For now, though, New Girl's focus seems to be on establishing a group dynamic in which everyone supports everyone else -- in which Cece has stories with Winston and Coach where they learn to care about and invest in each other; where Nick and Schmidt learn to find new balance in their old relationship, and where Jess learns that sometimes she needs to intervene in order to solve problems, but other times... well, other times you can just let your friends make their own decisions, solve their own problems, and dance around to songs on the jukebox.

Additional de-lovely aspects about the episode:
  • This episode was REALLY funny and written by someone on staff who I've never heard of before penning an episode -- Noah Garfinkel. I laughed a lot throughout the entirety of the episode and thought that the running gags ("Classic Winston and Coach mess-around") and the meaningful scenes were executed so well. Additionally, this wasn't just an episode that was funny for the sake of being funny. The Nick/Schmidt story was really solid and I was so happy that there was a Coach/Cece/Winston B-plot. Have we ever had one of those before, besides "Micro"? (Wait... I guess "Sister" was technically one, right?) So thank you, Noah, for a really great episode and for also being able to construct a story that included Jess but that didn't make her the main focus. I thought that was well-executed, too.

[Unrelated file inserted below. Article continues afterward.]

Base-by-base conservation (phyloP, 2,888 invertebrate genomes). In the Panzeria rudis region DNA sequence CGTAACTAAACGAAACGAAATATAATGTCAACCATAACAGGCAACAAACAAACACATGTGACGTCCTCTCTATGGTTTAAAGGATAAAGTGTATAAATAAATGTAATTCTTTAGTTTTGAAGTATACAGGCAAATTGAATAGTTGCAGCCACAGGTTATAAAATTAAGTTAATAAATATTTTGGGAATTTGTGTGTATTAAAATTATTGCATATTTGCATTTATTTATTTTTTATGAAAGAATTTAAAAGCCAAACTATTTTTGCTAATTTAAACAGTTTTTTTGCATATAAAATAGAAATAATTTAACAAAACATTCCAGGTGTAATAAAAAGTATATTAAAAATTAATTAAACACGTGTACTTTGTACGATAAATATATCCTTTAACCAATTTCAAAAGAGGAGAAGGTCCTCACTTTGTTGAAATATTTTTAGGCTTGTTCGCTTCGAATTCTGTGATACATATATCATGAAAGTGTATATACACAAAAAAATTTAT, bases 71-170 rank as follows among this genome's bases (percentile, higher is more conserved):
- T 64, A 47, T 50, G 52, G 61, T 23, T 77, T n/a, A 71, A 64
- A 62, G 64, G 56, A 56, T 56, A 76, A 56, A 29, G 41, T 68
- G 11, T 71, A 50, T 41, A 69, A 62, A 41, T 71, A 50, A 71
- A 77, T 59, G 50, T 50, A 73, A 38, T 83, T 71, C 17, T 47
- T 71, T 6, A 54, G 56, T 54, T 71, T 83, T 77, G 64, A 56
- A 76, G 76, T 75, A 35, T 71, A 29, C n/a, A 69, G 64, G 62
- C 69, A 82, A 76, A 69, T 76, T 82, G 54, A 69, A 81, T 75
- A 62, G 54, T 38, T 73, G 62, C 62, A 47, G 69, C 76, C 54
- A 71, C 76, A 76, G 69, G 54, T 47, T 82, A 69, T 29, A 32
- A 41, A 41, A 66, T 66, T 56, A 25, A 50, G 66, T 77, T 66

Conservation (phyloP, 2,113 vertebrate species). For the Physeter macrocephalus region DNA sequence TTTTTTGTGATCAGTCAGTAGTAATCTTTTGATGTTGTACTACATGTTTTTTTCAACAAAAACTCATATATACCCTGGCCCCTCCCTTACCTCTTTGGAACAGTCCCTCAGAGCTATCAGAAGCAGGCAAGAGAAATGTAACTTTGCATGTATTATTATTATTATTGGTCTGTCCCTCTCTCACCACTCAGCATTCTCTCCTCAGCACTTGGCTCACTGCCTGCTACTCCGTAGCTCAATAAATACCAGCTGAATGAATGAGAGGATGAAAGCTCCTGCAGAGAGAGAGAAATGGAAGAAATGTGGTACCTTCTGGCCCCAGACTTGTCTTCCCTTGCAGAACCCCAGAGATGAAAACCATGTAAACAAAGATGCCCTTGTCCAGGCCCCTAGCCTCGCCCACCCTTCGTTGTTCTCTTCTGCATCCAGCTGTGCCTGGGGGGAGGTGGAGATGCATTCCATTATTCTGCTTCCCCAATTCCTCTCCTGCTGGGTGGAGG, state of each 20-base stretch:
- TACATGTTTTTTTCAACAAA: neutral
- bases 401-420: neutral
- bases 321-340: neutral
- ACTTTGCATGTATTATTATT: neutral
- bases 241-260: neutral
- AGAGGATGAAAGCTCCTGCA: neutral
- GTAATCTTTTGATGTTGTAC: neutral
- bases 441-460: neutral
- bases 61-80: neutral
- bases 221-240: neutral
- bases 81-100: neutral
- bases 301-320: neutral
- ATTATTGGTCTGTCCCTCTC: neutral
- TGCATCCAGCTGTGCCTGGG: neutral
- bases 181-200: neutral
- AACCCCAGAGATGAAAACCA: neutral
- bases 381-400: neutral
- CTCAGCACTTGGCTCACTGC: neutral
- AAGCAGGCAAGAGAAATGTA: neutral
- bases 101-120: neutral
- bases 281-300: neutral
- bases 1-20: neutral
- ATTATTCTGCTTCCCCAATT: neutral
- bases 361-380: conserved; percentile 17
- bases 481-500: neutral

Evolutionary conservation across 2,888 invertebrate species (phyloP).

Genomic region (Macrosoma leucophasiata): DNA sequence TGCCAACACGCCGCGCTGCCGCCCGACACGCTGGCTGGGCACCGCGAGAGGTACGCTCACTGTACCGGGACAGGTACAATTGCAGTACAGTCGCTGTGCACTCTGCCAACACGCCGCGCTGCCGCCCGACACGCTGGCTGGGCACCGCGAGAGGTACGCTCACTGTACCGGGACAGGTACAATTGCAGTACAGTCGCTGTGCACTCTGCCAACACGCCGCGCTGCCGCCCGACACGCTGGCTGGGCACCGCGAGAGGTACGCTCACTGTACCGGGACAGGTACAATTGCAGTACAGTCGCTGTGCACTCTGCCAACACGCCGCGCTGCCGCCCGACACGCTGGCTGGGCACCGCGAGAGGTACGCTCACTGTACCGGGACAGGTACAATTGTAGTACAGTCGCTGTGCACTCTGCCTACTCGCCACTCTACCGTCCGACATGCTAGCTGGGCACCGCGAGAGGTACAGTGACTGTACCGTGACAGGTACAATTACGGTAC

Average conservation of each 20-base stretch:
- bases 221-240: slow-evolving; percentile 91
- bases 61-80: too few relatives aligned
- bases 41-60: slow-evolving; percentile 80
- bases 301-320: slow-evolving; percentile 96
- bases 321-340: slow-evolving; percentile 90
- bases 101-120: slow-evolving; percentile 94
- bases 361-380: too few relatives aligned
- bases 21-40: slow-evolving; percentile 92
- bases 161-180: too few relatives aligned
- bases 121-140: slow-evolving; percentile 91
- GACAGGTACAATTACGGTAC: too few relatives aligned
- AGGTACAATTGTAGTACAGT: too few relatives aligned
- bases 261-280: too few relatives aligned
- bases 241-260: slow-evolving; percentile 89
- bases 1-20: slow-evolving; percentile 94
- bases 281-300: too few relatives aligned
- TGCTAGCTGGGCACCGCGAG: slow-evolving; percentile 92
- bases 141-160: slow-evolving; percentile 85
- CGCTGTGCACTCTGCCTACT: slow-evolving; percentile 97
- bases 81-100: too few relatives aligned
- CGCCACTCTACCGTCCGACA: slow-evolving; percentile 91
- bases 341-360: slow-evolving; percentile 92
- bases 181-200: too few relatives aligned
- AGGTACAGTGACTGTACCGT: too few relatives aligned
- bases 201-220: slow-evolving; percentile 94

• "I am just a man. I am not a god!"
  • "That sounds like the video in middle school that taught me about periods."
  • Nick and Schmidt yelling compliments at Jess was one of the best parts of this whole episode.
  • "Don't get me started on the male power dynamic. I will talk your ear off." WINSTON BISHOP FOR THE WIN, EVERYONE.
  • "Classic Winston and Coach mess-around."
  • "What?" "What?" "Huh?" "What?" That gag was one of the most perfectly timed and executed ones since the beginning of this season with the buzzer in "Dice" and Nick's tap shoes.
  • "We wrote the check out to Cece." "We do not know your full name." A meta commentary on how we have two different last names for Cece? I appreciate this.
  • Nick called Schmidt "sweetheart" and it just about made my night.
  • "YOU ARE NOTHING BUT AN ANGEL." There was a smidgen of Nick/Jess throughout the episode if you squinted and it was delightful.
  • "... Oh crap."
  • "I now pronounce me comfortable."
  • Nick and Kai broke up which is sad for him but okay for me because we didn't really see much of her anyway. She was just kind of this elusive almost-presence throughout the season.
  • "You need money? Oh my god, I'm selling my car."
  • The final scene with Coach, Winston, Nick, and Schmidt singing to the jukebox made me so ridiculously happy you don't even know.
Welcome back, New Girl friends and fans! Did you miss me? I missed me. (... kidding.) What did you think of "Swuit"? Hit up the comments below and let me know your thoughts. Until then! :)